A heart arrhythmia is an abnormal heart rhythm. Arrhythmias can be a byproduct of damage to the heart from disease or age.
Low blood pressure (hypotension) can be a sign of good health or of a life-threatening condition. Find out more about hypotension's causes and treatment options.
The outdoors and exercise seem to go together, but high temperatures and exercise can be a risky combination. Play it safe to prevent heat-related illnesses.
When the heat is on, dehydration is a serious concern for young athletes. Prevention is the best bet.
Fatigue can signal many things. Here are some tips to help you decipher why you're wiped out and to regain your energy.
Most headaches aren't caused by a serious illness, but some could be a sign of a life-threatening condition.
Sick to your stomach? Nausea and vomiting usually pass quickly but sometimes result from long-term or serious conditions.
Tachycardia, a rapid heart rate, is caused by an abnormality in your heart's electrical impulses. Tachycardia can cause serious complications, including sudden cardiac arrest.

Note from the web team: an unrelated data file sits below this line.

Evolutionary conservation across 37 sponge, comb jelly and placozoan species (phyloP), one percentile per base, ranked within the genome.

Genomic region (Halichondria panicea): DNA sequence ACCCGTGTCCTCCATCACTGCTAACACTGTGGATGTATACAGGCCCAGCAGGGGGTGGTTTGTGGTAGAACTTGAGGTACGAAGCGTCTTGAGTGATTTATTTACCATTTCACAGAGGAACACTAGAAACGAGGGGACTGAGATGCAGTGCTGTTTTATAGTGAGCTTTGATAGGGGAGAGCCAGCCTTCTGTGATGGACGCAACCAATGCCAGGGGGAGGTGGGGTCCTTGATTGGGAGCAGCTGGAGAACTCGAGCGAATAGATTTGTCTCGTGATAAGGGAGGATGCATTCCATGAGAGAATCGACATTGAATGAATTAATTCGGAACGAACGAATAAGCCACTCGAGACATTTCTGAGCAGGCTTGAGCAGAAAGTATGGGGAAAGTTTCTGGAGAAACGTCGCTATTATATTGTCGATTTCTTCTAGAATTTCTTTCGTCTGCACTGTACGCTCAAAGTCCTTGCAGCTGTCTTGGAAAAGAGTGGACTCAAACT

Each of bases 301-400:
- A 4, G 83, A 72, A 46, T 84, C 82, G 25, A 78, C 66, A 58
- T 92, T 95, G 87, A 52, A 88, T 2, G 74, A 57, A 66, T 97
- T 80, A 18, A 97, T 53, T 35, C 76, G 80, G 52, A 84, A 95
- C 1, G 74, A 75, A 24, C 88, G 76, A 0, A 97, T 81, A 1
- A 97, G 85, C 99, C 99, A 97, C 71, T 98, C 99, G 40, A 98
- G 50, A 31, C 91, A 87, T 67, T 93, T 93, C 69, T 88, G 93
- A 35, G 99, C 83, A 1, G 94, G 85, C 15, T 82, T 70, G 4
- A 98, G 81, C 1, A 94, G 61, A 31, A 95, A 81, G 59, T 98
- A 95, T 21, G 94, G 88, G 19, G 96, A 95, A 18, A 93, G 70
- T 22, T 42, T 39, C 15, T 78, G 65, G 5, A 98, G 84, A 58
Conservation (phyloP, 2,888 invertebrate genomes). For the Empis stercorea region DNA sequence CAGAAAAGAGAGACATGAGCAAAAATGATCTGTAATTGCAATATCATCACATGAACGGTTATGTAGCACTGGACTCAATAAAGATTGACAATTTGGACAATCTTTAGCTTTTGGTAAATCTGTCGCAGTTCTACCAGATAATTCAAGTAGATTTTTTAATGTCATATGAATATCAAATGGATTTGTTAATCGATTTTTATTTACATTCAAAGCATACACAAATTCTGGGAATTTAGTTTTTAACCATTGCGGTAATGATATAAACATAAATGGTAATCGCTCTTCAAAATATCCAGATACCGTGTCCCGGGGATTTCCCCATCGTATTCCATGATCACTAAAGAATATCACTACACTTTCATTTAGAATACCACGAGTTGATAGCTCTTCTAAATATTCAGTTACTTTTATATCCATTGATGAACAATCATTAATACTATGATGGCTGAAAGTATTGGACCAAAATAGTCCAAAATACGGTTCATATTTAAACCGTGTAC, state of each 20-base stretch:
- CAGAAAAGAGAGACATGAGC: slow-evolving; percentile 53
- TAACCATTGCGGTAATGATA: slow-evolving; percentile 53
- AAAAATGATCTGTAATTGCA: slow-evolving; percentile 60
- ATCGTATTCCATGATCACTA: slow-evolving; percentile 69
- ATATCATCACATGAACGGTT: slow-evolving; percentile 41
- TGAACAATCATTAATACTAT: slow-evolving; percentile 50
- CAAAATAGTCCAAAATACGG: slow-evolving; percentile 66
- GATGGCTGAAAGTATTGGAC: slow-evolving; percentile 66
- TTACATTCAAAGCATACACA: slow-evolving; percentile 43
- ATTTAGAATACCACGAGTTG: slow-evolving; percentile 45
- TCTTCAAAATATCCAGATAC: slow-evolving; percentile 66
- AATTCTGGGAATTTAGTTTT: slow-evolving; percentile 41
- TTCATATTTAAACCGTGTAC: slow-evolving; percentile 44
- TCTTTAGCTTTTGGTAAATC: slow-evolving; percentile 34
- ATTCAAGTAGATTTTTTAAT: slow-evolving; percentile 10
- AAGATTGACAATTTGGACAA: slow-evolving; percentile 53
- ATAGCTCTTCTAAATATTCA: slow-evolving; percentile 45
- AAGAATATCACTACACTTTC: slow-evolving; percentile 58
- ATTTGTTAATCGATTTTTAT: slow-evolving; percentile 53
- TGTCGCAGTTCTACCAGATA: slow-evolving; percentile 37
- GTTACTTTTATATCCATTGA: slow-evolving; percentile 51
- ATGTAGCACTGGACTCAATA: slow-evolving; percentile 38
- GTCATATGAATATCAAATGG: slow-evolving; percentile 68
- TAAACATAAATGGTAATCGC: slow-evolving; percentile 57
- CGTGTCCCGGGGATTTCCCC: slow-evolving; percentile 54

Tests and diagnosis
Urinalysis can be used to assess your overall health, detect a wide range of disorders, or monitor a medical condition or treatment.
Nov. 18, 2011
- Heat injury and heat exhaustion. American Academy of Orthopaedic Surgeons. http://orthoinfo.aaos.org/topic.cfm?topic=A00319. Accessed Aug. 17, 2011.
- Extreme heat: A prevention guide to promote your personal health and safety. Centers for Disease Control and Prevention. http://www.bt.cdc.gov/disasters/extremeheat/heat_guide.asp. Accessed Aug. 17, 2011.
- Platt M, et al. Heat illness. In: Marx JA, et al. Rosen's Emergency Medicine: Concepts and Clinical Practice. 7th ed. Philadelphia, Pa.: Mosby Elsevier; 2010. http://www.mdconsult.com/books/about.do?about=true&eid=4-u1.0-B978-0-323-05472-0..X0001-1--TOP&isbn=978-0-323-05472-0&uniqId=230100505-57. Accessed Aug. 18, 2011.
- Mechem CC. Severe hyperthermia (heat stroke) in adults. http://www.uptodate.com/home/index.html. Accessed Aug. 18, 2011.
- Mattis JG, et al. Heat stroke: Helping patients keep their cool. Nurse Practitioner. 2011;36:48.
- Using the heat index: A guide for employers. U.S. Department of Labor, Occupational Safety and Health Administration. http://www.osha.gov/SLTC/heatillness/heat_index/index.html. Accessed Aug. 24, 2011.